You don't have to be an aficionado of YouTube to have witnessed the most profound public abuse of the Christian pulpit in recent memory.
 At the end of May, Father Michael Pfleger ascended the pulpit steps at Trinity United Church of Christ in Chicago, Barack Obama's former congregation. Pfleger is a maverick, politically savvy activist priest on Chicago's south side. He has been a highly effective advocate, benefiting tens of thousands in his community, even if it meant breaking the law and going to jail to get things done.
 But on this spring day, the Roman Catholic priest unleashed a vile, mean-spirited, vitriolic attack on former democratic presidential hopeful, Hillary Clinton. (An immediate disclaimer: I was not a supporter of the Clinton campaign). Pfleger's performance was posted on YouTube where millions viewed it. Millions more saw his sorry sermon on the 24-hour news channels, where he became an answer to the devout prayers of conservative bloggers and talk show hosts everywhere.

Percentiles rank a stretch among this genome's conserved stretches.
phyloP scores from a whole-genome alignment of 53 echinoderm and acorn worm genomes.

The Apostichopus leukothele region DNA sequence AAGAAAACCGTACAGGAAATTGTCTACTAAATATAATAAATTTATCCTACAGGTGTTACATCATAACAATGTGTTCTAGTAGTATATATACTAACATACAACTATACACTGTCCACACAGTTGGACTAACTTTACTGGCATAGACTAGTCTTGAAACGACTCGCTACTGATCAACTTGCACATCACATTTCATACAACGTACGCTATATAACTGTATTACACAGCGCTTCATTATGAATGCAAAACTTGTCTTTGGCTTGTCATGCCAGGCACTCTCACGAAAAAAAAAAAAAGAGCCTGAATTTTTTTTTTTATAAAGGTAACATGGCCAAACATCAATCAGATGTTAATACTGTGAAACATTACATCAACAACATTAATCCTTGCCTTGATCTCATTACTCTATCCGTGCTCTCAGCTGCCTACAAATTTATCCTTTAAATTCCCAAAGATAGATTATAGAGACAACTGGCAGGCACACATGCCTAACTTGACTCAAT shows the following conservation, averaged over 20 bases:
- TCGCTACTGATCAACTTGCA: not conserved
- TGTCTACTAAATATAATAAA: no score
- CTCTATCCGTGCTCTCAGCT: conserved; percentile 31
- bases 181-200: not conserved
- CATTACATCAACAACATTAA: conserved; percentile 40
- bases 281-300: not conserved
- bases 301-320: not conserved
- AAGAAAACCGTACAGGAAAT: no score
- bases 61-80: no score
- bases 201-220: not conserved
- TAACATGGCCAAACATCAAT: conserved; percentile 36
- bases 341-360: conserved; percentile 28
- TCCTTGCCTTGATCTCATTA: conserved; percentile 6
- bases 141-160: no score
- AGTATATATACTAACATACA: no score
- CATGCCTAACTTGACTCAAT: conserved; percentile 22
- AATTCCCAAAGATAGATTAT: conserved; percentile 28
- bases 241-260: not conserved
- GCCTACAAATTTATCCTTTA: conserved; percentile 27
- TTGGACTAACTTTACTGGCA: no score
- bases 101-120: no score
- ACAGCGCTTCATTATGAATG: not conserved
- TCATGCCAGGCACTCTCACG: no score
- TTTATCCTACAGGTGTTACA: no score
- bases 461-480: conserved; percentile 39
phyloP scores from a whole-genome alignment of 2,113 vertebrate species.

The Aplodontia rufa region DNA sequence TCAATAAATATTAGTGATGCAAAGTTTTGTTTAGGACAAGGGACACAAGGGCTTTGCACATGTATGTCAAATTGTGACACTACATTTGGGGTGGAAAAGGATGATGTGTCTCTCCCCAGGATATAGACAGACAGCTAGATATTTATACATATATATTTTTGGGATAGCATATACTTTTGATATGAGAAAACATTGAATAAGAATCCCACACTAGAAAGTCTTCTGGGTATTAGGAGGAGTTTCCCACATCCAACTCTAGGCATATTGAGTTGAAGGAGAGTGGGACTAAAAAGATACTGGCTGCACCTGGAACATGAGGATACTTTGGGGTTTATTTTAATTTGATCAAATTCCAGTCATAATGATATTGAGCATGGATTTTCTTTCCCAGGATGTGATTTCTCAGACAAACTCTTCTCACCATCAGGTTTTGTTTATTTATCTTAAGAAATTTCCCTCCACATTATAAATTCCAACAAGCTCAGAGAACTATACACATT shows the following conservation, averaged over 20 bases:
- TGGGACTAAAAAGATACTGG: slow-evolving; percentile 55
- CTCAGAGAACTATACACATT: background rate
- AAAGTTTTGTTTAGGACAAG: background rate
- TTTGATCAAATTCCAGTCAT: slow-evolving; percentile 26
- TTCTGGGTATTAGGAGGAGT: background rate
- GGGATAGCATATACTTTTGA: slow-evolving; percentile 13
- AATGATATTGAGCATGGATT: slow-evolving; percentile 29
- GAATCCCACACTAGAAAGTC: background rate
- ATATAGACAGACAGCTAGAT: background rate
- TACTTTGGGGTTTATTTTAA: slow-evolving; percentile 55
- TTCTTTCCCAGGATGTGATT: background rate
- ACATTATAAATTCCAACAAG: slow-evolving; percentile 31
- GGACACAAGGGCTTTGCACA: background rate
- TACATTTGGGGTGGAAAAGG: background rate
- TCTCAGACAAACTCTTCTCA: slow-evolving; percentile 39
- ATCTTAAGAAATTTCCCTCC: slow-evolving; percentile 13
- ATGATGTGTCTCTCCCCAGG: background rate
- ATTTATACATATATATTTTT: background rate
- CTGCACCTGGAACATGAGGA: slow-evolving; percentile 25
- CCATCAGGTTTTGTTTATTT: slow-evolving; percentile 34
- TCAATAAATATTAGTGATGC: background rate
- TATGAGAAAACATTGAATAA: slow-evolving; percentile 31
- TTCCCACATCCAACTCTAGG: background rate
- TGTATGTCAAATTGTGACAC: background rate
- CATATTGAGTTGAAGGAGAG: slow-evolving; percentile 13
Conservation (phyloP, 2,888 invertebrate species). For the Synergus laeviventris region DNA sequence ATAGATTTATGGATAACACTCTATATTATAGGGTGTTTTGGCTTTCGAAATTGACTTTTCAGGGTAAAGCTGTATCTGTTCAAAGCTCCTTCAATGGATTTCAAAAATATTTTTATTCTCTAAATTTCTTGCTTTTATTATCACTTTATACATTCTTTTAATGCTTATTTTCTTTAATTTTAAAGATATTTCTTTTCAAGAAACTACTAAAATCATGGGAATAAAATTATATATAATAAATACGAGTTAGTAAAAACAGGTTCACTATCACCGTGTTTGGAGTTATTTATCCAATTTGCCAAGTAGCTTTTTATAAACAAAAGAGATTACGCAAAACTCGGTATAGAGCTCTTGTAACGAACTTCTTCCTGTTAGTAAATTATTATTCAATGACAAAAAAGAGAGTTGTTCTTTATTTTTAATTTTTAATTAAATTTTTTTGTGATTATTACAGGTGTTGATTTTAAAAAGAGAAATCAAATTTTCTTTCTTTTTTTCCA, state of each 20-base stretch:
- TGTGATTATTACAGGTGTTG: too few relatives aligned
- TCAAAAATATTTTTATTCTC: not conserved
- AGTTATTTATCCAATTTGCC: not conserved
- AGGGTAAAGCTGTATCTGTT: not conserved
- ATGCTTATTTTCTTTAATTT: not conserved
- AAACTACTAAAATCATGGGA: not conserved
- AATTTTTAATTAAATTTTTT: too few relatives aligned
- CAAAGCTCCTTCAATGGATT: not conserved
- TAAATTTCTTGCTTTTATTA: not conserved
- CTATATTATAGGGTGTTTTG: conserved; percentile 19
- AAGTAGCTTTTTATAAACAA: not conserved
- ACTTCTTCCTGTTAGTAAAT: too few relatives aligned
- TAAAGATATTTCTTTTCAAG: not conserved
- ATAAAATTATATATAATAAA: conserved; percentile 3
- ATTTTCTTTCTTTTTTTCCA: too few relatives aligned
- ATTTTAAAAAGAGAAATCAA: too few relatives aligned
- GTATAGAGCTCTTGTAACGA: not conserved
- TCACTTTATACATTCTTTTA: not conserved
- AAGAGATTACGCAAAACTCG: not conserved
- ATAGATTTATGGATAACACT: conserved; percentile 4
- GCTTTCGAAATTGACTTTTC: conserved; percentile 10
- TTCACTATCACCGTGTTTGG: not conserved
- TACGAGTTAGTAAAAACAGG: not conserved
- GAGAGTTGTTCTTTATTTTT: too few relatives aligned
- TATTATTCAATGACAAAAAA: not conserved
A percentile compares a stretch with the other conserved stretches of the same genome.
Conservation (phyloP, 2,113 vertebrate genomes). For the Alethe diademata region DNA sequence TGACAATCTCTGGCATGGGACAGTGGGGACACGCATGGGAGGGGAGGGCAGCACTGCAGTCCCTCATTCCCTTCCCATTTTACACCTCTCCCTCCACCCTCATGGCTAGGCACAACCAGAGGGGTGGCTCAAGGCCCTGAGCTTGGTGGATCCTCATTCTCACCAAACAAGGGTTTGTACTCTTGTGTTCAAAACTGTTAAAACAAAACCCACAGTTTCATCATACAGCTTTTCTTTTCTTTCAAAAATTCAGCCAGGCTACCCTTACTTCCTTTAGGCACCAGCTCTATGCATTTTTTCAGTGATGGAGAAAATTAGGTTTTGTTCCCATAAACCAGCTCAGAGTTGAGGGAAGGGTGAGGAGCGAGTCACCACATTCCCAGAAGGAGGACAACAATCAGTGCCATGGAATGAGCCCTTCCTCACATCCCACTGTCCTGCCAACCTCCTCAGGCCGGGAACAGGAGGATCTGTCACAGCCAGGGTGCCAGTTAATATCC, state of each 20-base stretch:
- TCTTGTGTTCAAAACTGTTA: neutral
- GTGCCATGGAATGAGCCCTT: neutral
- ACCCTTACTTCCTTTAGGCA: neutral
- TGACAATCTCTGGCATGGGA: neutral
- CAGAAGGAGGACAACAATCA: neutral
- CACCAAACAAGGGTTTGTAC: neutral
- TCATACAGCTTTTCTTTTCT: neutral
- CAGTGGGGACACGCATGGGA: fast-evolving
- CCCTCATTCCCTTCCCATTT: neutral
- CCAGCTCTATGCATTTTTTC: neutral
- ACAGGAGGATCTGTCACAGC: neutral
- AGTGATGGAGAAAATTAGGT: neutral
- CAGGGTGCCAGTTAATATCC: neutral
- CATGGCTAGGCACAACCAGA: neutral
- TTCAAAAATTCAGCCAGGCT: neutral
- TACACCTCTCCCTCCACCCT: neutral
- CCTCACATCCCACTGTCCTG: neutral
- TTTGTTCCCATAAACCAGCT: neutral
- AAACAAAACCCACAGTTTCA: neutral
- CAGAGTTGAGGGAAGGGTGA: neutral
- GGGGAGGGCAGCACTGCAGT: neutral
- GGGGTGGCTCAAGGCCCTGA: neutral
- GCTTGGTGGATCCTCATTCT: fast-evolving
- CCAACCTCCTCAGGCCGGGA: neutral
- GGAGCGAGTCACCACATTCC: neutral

In his sermon, Pfleger says he will expose "white entitlement and supremacy wherever it raises its head." Fair enough, but then with thick, sarcastic histrionics he mocked Clinton's tears that appeared during a campaign stop before the New Hampshire primary: "When Hillary was crying, and people said that was put on, I really don't believe it was put on. I really believe that she just always thought: 'This is mine. I'm Bill's wife. I'm white, and this is mine. I just gotta get up and step into the plate.' And then out of nowhere came, 'Hey, I'm Barack Obama,' and she said: 'Oh, damn. Where did you come from? I'm white! I'm entitled! There's a black man stealing my show.'"
The congregation stood, applauded and shouted its appreciation. Pfleger then feigned tears and said, "She wasn't the only one crying. There were a whole lot of white people crying." This garnered more cheers from the congregation.